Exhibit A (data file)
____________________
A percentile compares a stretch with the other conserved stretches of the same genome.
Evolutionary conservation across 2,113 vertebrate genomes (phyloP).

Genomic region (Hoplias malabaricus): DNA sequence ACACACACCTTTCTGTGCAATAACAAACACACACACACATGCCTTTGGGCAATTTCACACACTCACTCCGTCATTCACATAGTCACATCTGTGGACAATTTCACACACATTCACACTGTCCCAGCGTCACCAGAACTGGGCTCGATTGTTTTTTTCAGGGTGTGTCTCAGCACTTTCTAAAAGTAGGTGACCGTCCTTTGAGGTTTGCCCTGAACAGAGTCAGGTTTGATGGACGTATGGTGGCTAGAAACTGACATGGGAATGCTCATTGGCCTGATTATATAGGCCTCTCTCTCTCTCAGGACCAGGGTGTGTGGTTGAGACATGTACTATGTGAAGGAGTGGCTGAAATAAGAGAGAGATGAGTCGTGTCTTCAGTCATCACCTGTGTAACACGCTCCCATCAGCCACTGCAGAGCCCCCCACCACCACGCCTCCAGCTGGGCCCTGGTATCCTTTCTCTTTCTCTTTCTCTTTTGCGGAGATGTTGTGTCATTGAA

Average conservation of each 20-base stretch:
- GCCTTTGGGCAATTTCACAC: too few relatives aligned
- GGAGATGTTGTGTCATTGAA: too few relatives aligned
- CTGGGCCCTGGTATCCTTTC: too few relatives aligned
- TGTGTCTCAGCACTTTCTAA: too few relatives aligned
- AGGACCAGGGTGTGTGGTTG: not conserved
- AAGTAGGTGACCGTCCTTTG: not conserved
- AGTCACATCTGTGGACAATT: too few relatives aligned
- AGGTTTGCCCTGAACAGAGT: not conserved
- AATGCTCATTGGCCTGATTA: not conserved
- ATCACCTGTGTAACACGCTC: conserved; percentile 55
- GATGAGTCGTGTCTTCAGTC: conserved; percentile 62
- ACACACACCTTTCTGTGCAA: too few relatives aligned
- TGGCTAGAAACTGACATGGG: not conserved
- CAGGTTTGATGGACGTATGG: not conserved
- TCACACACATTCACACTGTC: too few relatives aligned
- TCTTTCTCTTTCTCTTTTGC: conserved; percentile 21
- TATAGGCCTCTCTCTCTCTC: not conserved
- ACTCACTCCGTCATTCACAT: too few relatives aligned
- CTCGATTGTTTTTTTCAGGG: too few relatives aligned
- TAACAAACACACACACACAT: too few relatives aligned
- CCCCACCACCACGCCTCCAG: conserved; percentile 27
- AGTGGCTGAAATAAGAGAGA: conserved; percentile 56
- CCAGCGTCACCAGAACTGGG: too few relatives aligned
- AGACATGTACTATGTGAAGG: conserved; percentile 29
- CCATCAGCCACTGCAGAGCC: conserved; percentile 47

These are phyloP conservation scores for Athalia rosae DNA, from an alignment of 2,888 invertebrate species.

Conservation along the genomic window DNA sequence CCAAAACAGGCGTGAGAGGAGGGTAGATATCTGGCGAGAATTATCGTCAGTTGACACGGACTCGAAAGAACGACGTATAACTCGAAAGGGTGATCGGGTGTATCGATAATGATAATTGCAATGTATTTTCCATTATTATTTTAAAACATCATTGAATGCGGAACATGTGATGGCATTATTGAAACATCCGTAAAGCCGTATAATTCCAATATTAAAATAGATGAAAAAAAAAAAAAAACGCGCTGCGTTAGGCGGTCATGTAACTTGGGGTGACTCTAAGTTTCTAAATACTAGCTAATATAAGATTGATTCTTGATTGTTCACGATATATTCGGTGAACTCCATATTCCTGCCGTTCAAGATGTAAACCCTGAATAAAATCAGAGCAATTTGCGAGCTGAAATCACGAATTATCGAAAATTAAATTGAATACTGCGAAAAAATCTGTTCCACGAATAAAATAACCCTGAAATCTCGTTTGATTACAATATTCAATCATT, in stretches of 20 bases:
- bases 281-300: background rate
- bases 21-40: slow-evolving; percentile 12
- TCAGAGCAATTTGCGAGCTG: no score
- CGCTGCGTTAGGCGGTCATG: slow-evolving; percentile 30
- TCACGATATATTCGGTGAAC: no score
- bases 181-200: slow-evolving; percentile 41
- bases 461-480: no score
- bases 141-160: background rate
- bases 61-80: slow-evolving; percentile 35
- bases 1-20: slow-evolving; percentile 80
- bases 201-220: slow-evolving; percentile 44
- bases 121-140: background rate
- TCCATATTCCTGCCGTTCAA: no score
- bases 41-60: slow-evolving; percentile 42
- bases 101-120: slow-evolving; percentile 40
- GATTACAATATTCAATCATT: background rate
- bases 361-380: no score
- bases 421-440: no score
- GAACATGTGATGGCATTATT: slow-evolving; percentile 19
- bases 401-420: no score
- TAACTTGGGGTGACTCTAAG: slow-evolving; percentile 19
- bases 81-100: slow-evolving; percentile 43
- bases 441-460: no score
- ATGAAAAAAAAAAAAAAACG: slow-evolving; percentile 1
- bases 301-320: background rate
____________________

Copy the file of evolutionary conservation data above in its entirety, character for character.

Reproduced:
A percentile compares a stretch with the other conserved stretches of the same genome.
Evolutionary conservation across 2,113 vertebrate genomes (phyloP).

Genomic region (Hoplias malabaricus): DNA sequence ACACACACCTTTCTGTGCAATAACAAACACACACACACATGCCTTTGGGCAATTTCACACACTCACTCCGTCATTCACATAGTCACATCTGTGGACAATTTCACACACATTCACACTGTCCCAGCGTCACCAGAACTGGGCTCGATTGTTTTTTTCAGGGTGTGTCTCAGCACTTTCTAAAAGTAGGTGACCGTCCTTTGAGGTTTGCCCTGAACAGAGTCAGGTTTGATGGACGTATGGTGGCTAGAAACTGACATGGGAATGCTCATTGGCCTGATTATATAGGCCTCTCTCTCTCTCAGGACCAGGGTGTGTGGTTGAGACATGTACTATGTGAAGGAGTGGCTGAAATAAGAGAGAGATGAGTCGTGTCTTCAGTCATCACCTGTGTAACACGCTCCCATCAGCCACTGCAGAGCCCCCCACCACCACGCCTCCAGCTGGGCCCTGGTATCCTTTCTCTTTCTCTTTCTCTTTTGCGGAGATGTTGTGTCATTGAA

Average conservation of each 20-base stretch:
- GCCTTTGGGCAATTTCACAC: too few relatives aligned
- GGAGATGTTGTGTCATTGAA: too few relatives aligned
- CTGGGCCCTGGTATCCTTTC: too few relatives aligned
- TGTGTCTCAGCACTTTCTAA: too few relatives aligned
- AGGACCAGGGTGTGTGGTTG: not conserved
- AAGTAGGTGACCGTCCTTTG: not conserved
- AGTCACATCTGTGGACAATT: too few relatives aligned
- AGGTTTGCCCTGAACAGAGT: not conserved
- AATGCTCATTGGCCTGATTA: not conserved
- ATCACCTGTGTAACACGCTC: conserved; percentile 55
- GATGAGTCGTGTCTTCAGTC: conserved; percentile 62
- ACACACACCTTTCTGTGCAA: too few relatives aligned
- TGGCTAGAAACTGACATGGG: not conserved
- CAGGTTTGATGGACGTATGG: not conserved
- TCACACACATTCACACTGTC: too few relatives aligned
- TCTTTCTCTTTCTCTTTTGC: conserved; percentile 21
- TATAGGCCTCTCTCTCTCTC: not conserved
- ACTCACTCCGTCATTCACAT: too few relatives aligned
- CTCGATTGTTTTTTTCAGGG: too few relatives aligned
- TAACAAACACACACACACAT: too few relatives aligned
- CCCCACCACCACGCCTCCAG: conserved; percentile 27
- AGTGGCTGAAATAAGAGAGA: conserved; percentile 56
- CCAGCGTCACCAGAACTGGG: too few relatives aligned
- AGACATGTACTATGTGAAGG: conserved; percentile 29
- CCATCAGCCACTGCAGAGCC: conserved; percentile 47

These are phyloP conservation scores for Athalia rosae DNA, from an alignment of 2,888 invertebrate species.

Conservation along the genomic window DNA sequence CCAAAACAGGCGTGAGAGGAGGGTAGATATCTGGCGAGAATTATCGTCAGTTGACACGGACTCGAAAGAACGACGTATAACTCGAAAGGGTGATCGGGTGTATCGATAATGATAATTGCAATGTATTTTCCATTATTATTTTAAAACATCATTGAATGCGGAACATGTGATGGCATTATTGAAACATCCGTAAAGCCGTATAATTCCAATATTAAAATAGATGAAAAAAAAAAAAAAACGCGCTGCGTTAGGCGGTCATGTAACTTGGGGTGACTCTAAGTTTCTAAATACTAGCTAATATAAGATTGATTCTTGATTGTTCACGATATATTCGGTGAACTCCATATTCCTGCCGTTCAAGATGTAAACCCTGAATAAAATCAGAGCAATTTGCGAGCTGAAATCACGAATTATCGAAAATTAAATTGAATACTGCGAAAAAATCTGTTCCACGAATAAAATAACCCTGAAATCTCGTTTGATTACAATATTCAATCATT, in stretches of 20 bases:
- bases 281-300: background rate
- bases 21-40: slow-evolving; percentile 12
- TCAGAGCAATTTGCGAGCTG: no score
- CGCTGCGTTAGGCGGTCATG: slow-evolving; percentile 30
- TCACGATATATTCGGTGAAC: no score
- bases 181-200: slow-evolving; percentile 41
- bases 461-480: no score
- bases 141-160: background rate
- bases 61-80: slow-evolving; percentile 35
- bases 1-20: slow-evolving; percentile 80
- bases 201-220: slow-evolving; percentile 44
- bases 121-140: background rate
- TCCATATTCCTGCCGTTCAA: no score
- bases 41-60: slow-evolving; percentile 42
- bases 101-120: slow-evolving; percentile 40
- GATTACAATATTCAATCATT: background rate
- bases 361-380: no score
- bases 421-440: no score
- GAACATGTGATGGCATTATT: slow-evolving; percentile 19
- bases 401-420: no score
- TAACTTGGGGTGACTCTAAG: slow-evolving; percentile 19
- bases 81-100: slow-evolving; percentile 43
- bases 441-460: no score
- ATGAAAAAAAAAAAAAAACG: slow-evolving; percentile 1
- bases 301-320: background rate